Marco Rubio doesn't want you to see American Super Bowl ads
Former presidential hopeful joins NFL, CTV in opposing CRTC ruling
Former Republican presidential hopeful Marco Rubio has added his voice to growing pressure on Canada's broadcast regulator to reverse a decision banning the substitution of Canadian ads over big-budget American spots during the Super Bowl.
In a letter to Canada's ambassador in Washington, Rubio and fellow Republican Sen. Ron Johnson warn that the policy undermines the business relationship between the National Football League and its Canadian broadcast partner and could undermine Canada-U.S. relations.
The policy "sends a troubling signal about the value Canada places on its largest trading partner, best customer and close friend," Rubio and Johnson wrote in the letter to ambassador David MacNaughton, dated Dec. 20.
"For these reasons, we hope that upon review of the harmful precedence this order will set, Canada will reverse this policy."
In 2015, the Canadian Radio-television and Telecommunications Commission barred the airing of Canadian ads in place of flashy American commercials, in response to complaints from Canadian viewers. The decision only took effect for the 2017 game.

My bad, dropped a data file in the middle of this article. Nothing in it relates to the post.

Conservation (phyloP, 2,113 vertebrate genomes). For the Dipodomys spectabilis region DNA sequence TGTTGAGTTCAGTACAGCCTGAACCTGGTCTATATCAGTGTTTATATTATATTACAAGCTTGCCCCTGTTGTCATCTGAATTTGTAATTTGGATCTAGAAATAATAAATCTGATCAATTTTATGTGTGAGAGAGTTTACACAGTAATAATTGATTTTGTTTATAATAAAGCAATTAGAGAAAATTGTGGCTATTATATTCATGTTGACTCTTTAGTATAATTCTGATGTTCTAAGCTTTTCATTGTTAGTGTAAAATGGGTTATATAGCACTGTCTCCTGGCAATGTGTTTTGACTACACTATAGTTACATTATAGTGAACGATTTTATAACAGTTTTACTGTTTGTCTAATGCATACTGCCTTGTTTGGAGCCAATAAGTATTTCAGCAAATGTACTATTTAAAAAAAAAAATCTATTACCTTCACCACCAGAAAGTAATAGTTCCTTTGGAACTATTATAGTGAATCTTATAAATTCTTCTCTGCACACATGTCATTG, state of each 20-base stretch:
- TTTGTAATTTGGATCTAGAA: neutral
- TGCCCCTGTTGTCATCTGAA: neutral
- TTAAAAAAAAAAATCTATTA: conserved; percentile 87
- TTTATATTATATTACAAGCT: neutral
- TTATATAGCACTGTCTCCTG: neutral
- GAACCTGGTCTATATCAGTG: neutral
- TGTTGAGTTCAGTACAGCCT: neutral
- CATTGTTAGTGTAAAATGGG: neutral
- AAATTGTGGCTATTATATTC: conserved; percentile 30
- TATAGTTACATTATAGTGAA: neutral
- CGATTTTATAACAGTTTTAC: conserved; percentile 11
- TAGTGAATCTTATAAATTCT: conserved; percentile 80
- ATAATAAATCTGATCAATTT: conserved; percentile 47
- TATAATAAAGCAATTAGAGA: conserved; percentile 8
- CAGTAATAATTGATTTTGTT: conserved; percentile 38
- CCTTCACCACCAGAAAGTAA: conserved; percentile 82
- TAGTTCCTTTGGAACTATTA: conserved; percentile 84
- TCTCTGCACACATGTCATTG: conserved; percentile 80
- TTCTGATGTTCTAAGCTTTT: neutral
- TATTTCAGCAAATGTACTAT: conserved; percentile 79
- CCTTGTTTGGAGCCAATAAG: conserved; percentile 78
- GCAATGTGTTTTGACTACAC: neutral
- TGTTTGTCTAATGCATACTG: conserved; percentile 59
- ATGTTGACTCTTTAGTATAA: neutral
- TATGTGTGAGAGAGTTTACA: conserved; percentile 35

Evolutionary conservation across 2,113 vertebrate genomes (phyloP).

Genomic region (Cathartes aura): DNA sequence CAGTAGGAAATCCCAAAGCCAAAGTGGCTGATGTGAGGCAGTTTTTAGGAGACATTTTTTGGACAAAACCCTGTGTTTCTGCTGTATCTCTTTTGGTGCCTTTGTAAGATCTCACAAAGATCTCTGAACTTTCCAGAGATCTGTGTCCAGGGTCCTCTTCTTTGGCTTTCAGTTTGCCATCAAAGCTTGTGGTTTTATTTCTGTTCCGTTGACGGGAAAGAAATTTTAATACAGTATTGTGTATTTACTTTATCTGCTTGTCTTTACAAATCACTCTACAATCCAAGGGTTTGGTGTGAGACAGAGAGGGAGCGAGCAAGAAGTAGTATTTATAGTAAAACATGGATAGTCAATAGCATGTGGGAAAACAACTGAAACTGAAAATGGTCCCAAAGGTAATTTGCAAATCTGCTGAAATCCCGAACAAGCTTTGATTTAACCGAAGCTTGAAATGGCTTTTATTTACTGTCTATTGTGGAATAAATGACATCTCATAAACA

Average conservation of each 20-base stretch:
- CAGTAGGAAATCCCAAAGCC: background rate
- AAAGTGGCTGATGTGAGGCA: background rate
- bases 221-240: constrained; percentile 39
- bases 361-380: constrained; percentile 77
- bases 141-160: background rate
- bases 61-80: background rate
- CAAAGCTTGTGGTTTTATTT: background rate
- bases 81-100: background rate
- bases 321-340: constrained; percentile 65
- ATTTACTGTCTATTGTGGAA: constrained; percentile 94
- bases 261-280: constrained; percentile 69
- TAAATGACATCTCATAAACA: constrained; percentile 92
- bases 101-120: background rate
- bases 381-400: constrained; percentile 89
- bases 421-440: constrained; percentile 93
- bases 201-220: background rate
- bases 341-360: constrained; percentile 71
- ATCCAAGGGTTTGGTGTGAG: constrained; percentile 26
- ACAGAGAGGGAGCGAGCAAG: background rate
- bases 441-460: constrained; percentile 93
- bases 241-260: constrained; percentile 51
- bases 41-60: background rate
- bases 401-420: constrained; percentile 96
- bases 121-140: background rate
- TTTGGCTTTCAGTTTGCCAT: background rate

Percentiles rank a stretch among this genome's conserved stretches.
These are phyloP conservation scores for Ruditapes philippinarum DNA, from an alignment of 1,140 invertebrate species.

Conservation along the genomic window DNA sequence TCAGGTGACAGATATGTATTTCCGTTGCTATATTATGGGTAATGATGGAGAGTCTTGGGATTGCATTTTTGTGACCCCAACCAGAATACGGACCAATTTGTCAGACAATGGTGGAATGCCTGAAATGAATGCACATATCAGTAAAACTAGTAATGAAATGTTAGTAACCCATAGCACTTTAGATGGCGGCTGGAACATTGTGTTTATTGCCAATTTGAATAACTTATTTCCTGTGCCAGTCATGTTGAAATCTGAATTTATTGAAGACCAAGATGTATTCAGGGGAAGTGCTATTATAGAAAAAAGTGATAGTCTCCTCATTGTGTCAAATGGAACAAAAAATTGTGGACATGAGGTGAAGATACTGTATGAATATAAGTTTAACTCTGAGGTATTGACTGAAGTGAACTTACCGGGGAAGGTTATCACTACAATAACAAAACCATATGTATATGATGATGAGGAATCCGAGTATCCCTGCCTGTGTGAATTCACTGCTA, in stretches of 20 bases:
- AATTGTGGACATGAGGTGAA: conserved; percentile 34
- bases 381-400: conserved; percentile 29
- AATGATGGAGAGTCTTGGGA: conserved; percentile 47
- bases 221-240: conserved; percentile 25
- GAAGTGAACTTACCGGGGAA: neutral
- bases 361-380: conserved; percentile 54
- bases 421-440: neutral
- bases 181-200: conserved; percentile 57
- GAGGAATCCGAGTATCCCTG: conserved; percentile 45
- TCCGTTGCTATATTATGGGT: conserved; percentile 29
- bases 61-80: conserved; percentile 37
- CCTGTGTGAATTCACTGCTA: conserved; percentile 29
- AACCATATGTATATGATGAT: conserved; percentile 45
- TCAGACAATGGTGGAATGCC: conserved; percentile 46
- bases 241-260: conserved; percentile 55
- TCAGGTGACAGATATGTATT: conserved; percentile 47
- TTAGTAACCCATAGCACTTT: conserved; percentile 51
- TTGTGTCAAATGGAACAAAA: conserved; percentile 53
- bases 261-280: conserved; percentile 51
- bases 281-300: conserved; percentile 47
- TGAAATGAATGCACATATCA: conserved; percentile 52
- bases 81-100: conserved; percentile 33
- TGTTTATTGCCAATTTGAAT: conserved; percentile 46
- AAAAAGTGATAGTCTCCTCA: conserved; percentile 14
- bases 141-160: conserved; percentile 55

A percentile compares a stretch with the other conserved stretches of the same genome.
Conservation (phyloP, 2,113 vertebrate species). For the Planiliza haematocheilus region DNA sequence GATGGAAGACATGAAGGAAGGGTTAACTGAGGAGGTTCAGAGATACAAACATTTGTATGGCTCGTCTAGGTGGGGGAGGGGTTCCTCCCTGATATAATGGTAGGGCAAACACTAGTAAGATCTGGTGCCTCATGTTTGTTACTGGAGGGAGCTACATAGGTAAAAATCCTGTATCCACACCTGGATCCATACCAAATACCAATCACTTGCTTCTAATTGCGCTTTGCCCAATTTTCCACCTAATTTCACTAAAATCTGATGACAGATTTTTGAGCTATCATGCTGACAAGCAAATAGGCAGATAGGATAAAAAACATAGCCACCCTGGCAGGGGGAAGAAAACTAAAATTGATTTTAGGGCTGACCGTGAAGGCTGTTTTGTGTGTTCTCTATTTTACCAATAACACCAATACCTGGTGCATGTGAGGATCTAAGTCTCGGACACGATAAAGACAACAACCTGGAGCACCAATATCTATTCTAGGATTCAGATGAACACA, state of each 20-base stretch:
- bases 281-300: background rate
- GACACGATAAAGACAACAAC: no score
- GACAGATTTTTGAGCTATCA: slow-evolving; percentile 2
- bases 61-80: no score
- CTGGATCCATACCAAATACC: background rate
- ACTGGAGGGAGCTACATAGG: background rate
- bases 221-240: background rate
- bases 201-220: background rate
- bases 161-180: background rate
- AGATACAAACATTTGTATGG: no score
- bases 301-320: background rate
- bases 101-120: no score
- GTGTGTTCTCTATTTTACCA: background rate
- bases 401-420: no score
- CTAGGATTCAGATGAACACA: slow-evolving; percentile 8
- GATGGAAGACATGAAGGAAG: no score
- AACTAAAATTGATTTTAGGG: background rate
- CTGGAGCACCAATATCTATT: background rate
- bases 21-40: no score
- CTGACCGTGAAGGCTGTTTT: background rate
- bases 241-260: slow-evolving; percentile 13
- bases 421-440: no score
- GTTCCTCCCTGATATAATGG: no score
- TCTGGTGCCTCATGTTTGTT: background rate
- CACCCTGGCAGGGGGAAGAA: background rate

The NFL, which sold the Canadian rights to the game, and CTV, which bought them and recoups the cost by selling domestic ads, vigorously opposed the move.
Bell Media, which owns CTV, lost a legal battle with the CRTC in September when the Federal Court of Appeal dismissed an application to overturn the policy.
Others oppose CRTC move
ACTRA, Canada's English-language performers' union, also launched an online letter-writing campaign Wednesday, encouraging its 23,000 members to contact their members of Parliament in opposition to the policy.
"Most Canadians don't know that the Canadian ads they see during the Super Bowl mean work opportunities for Canadian performers. But they do," said Stephen Waddell, the organization's executive director.
"The CRTC decision is incredibly short-sighted, reckless, and it puts creative sector jobs at risk."
The policy has also been opposed by U.S. federal commerce officials and Canadian advertisers, who say the snap decision is costing them money on their biggest day of the year.
The decision barred simultaneous substitution of Canadian commercials during the Super Bowl, but not for broadcasts of other sporting events. At the time, CRTC chairman Jean-Pierre Blais said the move was aimed at "empowering Canadians."
"If [consumers] want to watch the signal that's available in their area and see the U.S. ads, that's their choice," he said.
"If they want to see the Canadian version with the Tim Hortons ad . . . they can look at that."
But opponents, including Liberal MPs Bob Nault and Wayne Easter, who wrote letters to several policy-makers this week, say the decision is costing the Canadian economy tens of millions of dollars and want it reversed before the Feb. 5 game.